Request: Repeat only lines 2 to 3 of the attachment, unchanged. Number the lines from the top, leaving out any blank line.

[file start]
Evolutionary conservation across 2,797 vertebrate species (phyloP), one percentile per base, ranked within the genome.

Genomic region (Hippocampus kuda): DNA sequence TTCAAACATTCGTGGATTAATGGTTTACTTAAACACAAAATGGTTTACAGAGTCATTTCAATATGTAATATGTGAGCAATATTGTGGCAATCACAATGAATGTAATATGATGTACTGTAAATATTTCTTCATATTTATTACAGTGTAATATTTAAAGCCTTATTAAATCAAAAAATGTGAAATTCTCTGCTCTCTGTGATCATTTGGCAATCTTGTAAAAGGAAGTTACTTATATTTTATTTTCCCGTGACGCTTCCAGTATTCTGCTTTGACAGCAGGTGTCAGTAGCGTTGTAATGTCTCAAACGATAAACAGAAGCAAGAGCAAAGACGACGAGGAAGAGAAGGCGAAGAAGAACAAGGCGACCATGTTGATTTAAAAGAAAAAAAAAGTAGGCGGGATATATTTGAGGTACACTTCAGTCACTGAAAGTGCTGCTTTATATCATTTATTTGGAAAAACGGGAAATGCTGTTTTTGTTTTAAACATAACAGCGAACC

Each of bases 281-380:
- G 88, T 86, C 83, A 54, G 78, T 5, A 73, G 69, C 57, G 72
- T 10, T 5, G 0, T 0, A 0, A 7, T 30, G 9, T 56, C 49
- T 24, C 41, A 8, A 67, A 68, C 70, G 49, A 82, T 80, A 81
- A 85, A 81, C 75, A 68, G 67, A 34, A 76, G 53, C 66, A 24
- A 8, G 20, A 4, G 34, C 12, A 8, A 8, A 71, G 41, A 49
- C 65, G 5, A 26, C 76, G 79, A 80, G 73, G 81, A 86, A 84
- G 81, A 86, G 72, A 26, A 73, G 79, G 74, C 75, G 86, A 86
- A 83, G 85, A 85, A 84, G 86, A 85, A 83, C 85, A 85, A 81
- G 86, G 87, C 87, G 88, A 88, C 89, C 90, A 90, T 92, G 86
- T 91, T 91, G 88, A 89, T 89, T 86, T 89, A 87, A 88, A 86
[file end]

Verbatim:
Genomic region (Hippocampus kuda): DNA sequence TTCAAACATTCGTGGATTAATGGTTTACTTAAACACAAAATGGTTTACAGAGTCATTTCAATATGTAATATGTGAGCAATATTGTGGCAATCACAATGAATGTAATATGATGTACTGTAAATATTTCTTCATATTTATTACAGTGTAATATTTAAAGCCTTATTAAATCAAAAAATGTGAAATTCTCTGCTCTCTGTGATCATTTGGCAATCTTGTAAAAGGAAGTTACTTATATTTTATTTTCCCGTGACGCTTCCAGTATTCTGCTTTGACAGCAGGTGTCAGTAGCGTTGTAATGTCTCAAACGATAAACAGAAGCAAGAGCAAAGACGACGAGGAAGAGAAGGCGAAGAAGAACAAGGCGACCATGTTGATTTAAAAGAAAAAAAAAGTAGGCGGGATATATTTGAGGTACACTTCAGTCACTGAAAGTGCTGCTTTATATCATTTATTTGGAAAAACGGGAAATGCTGTTTTTGTTTTAAACATAACAGCGAACC

Each of bases 281-380: